by Scott Keyes
The National Park Service and ASLA are pleased to congratulate the winners of the 14th annual Historic American Landscapes Survey (HALS) Challenge competition. This year’s winners were officially announced at the ASLA Conference on Landscape Architecture on Sunday, October 29, 2023.
Administered by the National Park Service, in collaboration with the ASLA and Library of Congress, the HALS Challenge competition encourages landscape architects, students, and other interested parties to document historic landscapes in their communities. To enter the competition, participants must complete a historical report that highlights the history, significance, and character-defining features of the surveyed landscape. This report can be supplemented with measured drawings or large-format photographs. All competition entries are archived in the HALS collection at the Library of Congress where they contribute to the nation’s largest repository of documentation on American architecture, engineering, and landscapes.
This year’s competition focused on working landscapes. Participants were challenged to survey working or productive landscapes with entries ranging from agricultural and industrial sites to public infrastructure and transportation networks. The competition resulted in the donation of 13 impressive surveys to the HALS collection. A jury composed of National Park Service historians and landscape architects reviewed the entries and selected the following winners:
First Place: Tangier Island Watermen Working Landscape, HALS VA-88
Tangier, Accomack County, Virginia
By Lincoln L. Lewis and William A. Packwood, University of Virginia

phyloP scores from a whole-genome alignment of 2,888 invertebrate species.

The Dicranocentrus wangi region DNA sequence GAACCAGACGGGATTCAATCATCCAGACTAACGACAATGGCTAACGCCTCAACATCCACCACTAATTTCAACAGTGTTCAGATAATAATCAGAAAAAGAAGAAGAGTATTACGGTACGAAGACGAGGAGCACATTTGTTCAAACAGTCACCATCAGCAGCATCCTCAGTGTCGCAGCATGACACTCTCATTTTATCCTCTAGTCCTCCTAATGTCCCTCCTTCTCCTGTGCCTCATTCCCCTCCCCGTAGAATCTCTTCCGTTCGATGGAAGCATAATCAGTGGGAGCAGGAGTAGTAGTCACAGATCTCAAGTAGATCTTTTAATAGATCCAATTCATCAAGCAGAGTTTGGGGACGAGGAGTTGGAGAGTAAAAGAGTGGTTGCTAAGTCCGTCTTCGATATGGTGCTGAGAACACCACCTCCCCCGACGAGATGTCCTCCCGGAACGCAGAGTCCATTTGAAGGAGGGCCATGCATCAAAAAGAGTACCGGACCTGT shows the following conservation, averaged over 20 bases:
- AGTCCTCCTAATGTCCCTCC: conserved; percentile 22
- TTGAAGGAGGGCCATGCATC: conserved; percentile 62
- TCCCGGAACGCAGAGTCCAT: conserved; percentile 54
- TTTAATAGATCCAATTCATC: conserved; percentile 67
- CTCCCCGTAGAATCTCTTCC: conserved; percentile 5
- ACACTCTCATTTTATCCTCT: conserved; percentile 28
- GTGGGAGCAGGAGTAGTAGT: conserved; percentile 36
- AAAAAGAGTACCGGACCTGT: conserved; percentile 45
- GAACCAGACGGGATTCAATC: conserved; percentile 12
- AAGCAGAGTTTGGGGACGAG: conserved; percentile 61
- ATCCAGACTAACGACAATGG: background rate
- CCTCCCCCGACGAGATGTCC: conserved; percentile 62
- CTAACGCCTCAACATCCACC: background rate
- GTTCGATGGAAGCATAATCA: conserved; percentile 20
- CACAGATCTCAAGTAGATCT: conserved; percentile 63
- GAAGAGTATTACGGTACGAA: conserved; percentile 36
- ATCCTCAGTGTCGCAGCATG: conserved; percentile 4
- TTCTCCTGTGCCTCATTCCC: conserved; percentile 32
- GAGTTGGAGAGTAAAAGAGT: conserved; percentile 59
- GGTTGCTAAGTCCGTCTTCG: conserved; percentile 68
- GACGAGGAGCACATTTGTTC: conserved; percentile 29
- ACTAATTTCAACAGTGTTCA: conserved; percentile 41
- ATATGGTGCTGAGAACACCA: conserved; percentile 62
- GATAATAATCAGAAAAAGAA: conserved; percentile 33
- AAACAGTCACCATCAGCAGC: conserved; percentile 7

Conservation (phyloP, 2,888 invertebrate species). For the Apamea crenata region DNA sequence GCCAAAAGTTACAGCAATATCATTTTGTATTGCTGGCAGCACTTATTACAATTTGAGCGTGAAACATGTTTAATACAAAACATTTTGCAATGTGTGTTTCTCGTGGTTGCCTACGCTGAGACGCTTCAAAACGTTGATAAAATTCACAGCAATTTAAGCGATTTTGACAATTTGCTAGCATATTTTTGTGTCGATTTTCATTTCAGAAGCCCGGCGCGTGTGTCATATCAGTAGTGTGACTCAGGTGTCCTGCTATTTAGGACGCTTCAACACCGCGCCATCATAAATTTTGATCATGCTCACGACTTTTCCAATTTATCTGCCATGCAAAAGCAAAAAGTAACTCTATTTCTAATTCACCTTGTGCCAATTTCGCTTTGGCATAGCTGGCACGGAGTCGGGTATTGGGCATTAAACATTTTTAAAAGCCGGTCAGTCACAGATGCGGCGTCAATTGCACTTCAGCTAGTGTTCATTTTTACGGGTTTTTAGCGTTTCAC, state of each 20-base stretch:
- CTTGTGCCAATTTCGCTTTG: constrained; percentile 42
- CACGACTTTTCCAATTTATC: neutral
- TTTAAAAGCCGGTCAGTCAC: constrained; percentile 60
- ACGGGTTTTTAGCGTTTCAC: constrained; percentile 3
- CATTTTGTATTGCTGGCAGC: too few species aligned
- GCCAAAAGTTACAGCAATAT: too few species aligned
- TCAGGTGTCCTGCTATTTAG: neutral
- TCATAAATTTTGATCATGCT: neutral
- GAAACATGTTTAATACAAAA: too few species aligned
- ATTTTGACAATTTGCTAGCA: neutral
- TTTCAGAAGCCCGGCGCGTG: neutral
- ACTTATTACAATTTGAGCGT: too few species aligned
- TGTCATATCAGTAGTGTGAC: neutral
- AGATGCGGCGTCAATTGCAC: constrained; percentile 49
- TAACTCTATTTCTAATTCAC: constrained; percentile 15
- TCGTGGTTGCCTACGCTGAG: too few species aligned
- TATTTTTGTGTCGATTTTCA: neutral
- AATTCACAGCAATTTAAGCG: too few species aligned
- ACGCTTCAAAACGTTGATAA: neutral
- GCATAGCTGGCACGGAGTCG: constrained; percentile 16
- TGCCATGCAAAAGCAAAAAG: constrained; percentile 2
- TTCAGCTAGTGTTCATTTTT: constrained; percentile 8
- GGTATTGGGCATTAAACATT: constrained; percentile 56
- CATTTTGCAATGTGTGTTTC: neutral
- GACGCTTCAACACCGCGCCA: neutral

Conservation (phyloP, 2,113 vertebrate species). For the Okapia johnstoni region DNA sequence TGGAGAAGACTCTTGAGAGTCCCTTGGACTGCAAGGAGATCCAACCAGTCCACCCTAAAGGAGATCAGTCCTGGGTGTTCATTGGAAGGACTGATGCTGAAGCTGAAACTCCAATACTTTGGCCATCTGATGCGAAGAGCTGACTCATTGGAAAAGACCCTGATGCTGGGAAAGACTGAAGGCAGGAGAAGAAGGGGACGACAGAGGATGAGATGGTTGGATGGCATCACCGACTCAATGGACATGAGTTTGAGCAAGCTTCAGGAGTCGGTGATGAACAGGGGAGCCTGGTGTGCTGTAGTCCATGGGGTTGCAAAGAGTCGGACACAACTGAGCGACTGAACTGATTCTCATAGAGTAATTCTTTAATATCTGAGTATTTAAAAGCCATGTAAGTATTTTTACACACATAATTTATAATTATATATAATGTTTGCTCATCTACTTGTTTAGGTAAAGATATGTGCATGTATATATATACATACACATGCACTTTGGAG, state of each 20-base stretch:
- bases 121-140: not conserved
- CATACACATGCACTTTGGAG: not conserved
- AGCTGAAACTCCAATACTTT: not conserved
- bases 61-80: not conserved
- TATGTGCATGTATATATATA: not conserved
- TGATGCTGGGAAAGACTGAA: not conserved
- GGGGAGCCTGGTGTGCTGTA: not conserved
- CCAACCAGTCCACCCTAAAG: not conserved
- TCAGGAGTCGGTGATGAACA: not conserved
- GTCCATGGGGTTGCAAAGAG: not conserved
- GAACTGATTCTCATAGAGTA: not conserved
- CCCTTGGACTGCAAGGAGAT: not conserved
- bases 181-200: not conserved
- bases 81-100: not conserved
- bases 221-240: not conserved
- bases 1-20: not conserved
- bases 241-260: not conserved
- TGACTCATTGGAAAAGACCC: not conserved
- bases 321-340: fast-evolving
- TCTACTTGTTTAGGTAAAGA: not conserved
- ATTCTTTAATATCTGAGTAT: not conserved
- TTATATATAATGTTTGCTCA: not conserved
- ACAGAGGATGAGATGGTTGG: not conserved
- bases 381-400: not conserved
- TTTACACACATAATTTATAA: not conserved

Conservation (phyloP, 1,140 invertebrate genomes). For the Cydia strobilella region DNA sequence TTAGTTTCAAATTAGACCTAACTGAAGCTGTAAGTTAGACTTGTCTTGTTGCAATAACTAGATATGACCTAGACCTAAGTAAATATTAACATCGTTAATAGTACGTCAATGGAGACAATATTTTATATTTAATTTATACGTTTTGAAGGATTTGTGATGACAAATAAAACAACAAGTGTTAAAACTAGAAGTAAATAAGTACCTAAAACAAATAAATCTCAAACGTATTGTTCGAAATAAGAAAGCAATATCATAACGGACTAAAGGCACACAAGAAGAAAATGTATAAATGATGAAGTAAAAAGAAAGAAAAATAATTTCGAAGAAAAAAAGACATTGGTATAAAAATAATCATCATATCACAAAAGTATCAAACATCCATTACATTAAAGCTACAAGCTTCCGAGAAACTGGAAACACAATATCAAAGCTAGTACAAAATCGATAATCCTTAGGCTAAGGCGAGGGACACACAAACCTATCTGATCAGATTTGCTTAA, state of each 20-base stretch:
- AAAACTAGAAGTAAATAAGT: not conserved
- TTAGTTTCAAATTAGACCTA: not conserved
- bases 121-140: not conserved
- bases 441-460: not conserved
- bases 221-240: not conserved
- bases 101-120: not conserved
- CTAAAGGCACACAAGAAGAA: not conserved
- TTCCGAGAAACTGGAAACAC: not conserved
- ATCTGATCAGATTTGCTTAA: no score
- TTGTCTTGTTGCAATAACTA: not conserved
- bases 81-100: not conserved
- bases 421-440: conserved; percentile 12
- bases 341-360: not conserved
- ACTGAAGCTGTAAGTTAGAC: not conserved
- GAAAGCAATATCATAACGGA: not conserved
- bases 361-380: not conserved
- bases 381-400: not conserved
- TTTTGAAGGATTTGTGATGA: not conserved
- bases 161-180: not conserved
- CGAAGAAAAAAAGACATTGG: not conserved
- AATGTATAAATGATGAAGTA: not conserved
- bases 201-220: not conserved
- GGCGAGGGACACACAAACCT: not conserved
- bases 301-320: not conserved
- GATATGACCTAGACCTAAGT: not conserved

Tangier is an island community in the Chesapeake Bay. The local blue crab fishery is the town’s main economic driver. HALS documentation of this landscape focused not only on the distinctive history and features of Tangier, but also on the waterman culture that has developed over centuries in this unique environment. This historic landscape, however, is at risk of disappearing due to a range of challenges brought about by cultural and environmental change. In addition to the extensively researched historical report, the survey included a full set of measured drawings.
Second Place: Foster City Levees, HALS CA-173
Foster City, San Mateo County, California
By Andrea Gaffney, based on original research and analysis prepared by Vicki Beard
The Foster City levee system permitted the development of Foster City, the first new town community to be planned, constructed, and incorporated along the San Francisco Bay. The HALS survey highlighted the levees’ integral role to the creation of Foster City and documented how the system has been modified to address issues of sea level rise related to climate change. The survey also includes a set of large-format film photographs.
Third Place: Weeden Farm, HALS RI-4
South Kingston, Washington County, Rhode Island
By Elena Pascarella, RLA, ASLA
Weeden Farm has been a working farm since 1826. The property’s farmhouse, Willow Dell, which was built in 1752, is still owned by a descendant of Wager Weeden, the farm’s founder. The HALS documentation provides a thorough survey of the farm’s features and history.
Honorable Mention: Ritchie Farm, HALS NC-11
Mt. Pleasant, Cabarrus County, North Carolina
By William Lutrick, ASLA, and David Driapsa, FASLA